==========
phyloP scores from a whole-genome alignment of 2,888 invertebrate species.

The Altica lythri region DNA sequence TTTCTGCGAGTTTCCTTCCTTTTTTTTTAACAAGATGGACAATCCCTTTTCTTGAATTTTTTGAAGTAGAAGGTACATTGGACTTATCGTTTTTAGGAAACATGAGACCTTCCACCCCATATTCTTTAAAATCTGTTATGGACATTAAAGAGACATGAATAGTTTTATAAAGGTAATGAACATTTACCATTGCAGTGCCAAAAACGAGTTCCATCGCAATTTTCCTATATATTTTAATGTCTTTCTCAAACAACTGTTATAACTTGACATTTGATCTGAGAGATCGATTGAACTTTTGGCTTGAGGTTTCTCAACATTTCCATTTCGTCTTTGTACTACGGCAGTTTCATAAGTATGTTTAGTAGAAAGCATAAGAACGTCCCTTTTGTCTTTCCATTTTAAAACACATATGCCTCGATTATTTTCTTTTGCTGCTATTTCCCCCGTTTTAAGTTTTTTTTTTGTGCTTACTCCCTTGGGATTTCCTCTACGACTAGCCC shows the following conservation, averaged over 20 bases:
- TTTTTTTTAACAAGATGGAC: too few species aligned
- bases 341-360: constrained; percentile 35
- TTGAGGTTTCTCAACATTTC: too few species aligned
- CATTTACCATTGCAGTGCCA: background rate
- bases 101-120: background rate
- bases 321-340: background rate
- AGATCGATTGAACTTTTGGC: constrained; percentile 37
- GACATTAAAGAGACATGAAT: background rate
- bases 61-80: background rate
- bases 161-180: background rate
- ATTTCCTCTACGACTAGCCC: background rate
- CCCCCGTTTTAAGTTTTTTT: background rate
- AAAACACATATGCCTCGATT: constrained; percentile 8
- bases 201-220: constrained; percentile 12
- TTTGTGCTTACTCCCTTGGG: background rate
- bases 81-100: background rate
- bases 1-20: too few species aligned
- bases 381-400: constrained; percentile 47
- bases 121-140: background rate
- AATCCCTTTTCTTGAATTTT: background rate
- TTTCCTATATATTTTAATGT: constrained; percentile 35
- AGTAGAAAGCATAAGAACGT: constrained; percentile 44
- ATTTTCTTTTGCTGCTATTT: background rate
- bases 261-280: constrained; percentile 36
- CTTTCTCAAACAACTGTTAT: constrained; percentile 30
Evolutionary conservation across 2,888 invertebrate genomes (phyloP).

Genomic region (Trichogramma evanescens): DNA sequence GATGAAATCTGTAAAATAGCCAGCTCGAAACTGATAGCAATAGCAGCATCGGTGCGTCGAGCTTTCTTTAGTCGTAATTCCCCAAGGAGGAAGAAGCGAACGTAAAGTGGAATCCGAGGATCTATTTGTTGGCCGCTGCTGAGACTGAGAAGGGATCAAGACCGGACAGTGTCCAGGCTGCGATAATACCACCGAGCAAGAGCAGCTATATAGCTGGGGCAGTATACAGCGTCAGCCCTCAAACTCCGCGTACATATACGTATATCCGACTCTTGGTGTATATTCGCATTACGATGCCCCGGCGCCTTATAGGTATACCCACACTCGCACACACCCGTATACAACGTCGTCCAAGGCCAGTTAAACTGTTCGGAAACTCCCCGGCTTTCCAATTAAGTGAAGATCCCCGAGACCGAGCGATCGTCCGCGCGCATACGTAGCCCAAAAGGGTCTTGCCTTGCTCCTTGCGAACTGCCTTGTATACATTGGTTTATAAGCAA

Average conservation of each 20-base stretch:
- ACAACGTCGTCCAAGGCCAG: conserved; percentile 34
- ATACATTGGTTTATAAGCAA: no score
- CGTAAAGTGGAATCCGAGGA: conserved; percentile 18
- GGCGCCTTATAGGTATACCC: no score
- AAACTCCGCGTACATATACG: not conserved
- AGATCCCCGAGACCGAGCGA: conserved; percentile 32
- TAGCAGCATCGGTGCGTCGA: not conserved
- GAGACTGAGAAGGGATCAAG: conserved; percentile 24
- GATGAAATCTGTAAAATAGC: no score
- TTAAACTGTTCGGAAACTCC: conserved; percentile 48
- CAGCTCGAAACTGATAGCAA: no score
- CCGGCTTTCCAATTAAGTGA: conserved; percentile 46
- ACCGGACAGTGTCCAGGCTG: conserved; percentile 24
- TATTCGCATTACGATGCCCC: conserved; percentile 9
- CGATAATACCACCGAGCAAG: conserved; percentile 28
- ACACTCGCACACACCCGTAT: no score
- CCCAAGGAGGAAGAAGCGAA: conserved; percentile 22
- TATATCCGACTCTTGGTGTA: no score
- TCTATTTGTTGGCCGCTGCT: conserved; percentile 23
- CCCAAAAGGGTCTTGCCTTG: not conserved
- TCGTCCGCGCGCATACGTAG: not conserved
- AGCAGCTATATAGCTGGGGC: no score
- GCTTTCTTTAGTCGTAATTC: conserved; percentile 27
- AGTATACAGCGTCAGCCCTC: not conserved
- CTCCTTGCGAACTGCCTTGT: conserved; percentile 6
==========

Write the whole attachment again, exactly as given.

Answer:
phyloP scores from a whole-genome alignment of 2,888 invertebrate species.

The Altica lythri region DNA sequence TTTCTGCGAGTTTCCTTCCTTTTTTTTTAACAAGATGGACAATCCCTTTTCTTGAATTTTTTGAAGTAGAAGGTACATTGGACTTATCGTTTTTAGGAAACATGAGACCTTCCACCCCATATTCTTTAAAATCTGTTATGGACATTAAAGAGACATGAATAGTTTTATAAAGGTAATGAACATTTACCATTGCAGTGCCAAAAACGAGTTCCATCGCAATTTTCCTATATATTTTAATGTCTTTCTCAAACAACTGTTATAACTTGACATTTGATCTGAGAGATCGATTGAACTTTTGGCTTGAGGTTTCTCAACATTTCCATTTCGTCTTTGTACTACGGCAGTTTCATAAGTATGTTTAGTAGAAAGCATAAGAACGTCCCTTTTGTCTTTCCATTTTAAAACACATATGCCTCGATTATTTTCTTTTGCTGCTATTTCCCCCGTTTTAAGTTTTTTTTTTGTGCTTACTCCCTTGGGATTTCCTCTACGACTAGCCC shows the following conservation, averaged over 20 bases:
- TTTTTTTTAACAAGATGGAC: too few species aligned
- bases 341-360: constrained; percentile 35
- TTGAGGTTTCTCAACATTTC: too few species aligned
- CATTTACCATTGCAGTGCCA: background rate
- bases 101-120: background rate
- bases 321-340: background rate
- AGATCGATTGAACTTTTGGC: constrained; percentile 37
- GACATTAAAGAGACATGAAT: background rate
- bases 61-80: background rate
- bases 161-180: background rate
- ATTTCCTCTACGACTAGCCC: background rate
- CCCCCGTTTTAAGTTTTTTT: background rate
- AAAACACATATGCCTCGATT: constrained; percentile 8
- bases 201-220: constrained; percentile 12
- TTTGTGCTTACTCCCTTGGG: background rate
- bases 81-100: background rate
- bases 1-20: too few species aligned
- bases 381-400: constrained; percentile 47
- bases 121-140: background rate
- AATCCCTTTTCTTGAATTTT: background rate
- TTTCCTATATATTTTAATGT: constrained; percentile 35
- AGTAGAAAGCATAAGAACGT: constrained; percentile 44
- ATTTTCTTTTGCTGCTATTT: background rate
- bases 261-280: constrained; percentile 36
- CTTTCTCAAACAACTGTTAT: constrained; percentile 30
Evolutionary conservation across 2,888 invertebrate genomes (phyloP).

Genomic region (Trichogramma evanescens): DNA sequence GATGAAATCTGTAAAATAGCCAGCTCGAAACTGATAGCAATAGCAGCATCGGTGCGTCGAGCTTTCTTTAGTCGTAATTCCCCAAGGAGGAAGAAGCGAACGTAAAGTGGAATCCGAGGATCTATTTGTTGGCCGCTGCTGAGACTGAGAAGGGATCAAGACCGGACAGTGTCCAGGCTGCGATAATACCACCGAGCAAGAGCAGCTATATAGCTGGGGCAGTATACAGCGTCAGCCCTCAAACTCCGCGTACATATACGTATATCCGACTCTTGGTGTATATTCGCATTACGATGCCCCGGCGCCTTATAGGTATACCCACACTCGCACACACCCGTATACAACGTCGTCCAAGGCCAGTTAAACTGTTCGGAAACTCCCCGGCTTTCCAATTAAGTGAAGATCCCCGAGACCGAGCGATCGTCCGCGCGCATACGTAGCCCAAAAGGGTCTTGCCTTGCTCCTTGCGAACTGCCTTGTATACATTGGTTTATAAGCAA

Average conservation of each 20-base stretch:
- ACAACGTCGTCCAAGGCCAG: conserved; percentile 34
- ATACATTGGTTTATAAGCAA: no score
- CGTAAAGTGGAATCCGAGGA: conserved; percentile 18
- GGCGCCTTATAGGTATACCC: no score
- AAACTCCGCGTACATATACG: not conserved
- AGATCCCCGAGACCGAGCGA: conserved; percentile 32
- TAGCAGCATCGGTGCGTCGA: not conserved
- GAGACTGAGAAGGGATCAAG: conserved; percentile 24
- GATGAAATCTGTAAAATAGC: no score
- TTAAACTGTTCGGAAACTCC: conserved; percentile 48
- CAGCTCGAAACTGATAGCAA: no score
- CCGGCTTTCCAATTAAGTGA: conserved; percentile 46
- ACCGGACAGTGTCCAGGCTG: conserved; percentile 24
- TATTCGCATTACGATGCCCC: conserved; percentile 9
- CGATAATACCACCGAGCAAG: conserved; percentile 28
- ACACTCGCACACACCCGTAT: no score
- CCCAAGGAGGAAGAAGCGAA: conserved; percentile 22
- TATATCCGACTCTTGGTGTA: no score
- TCTATTTGTTGGCCGCTGCT: conserved; percentile 23
- CCCAAAAGGGTCTTGCCTTG: not conserved
- TCGTCCGCGCGCATACGTAG: not conserved
- AGCAGCTATATAGCTGGGGC: no score
- GCTTTCTTTAGTCGTAATTC: conserved; percentile 27
- AGTATACAGCGTCAGCCCTC: not conserved
- CTCCTTGCGAACTGCCTTGT: conserved; percentile 6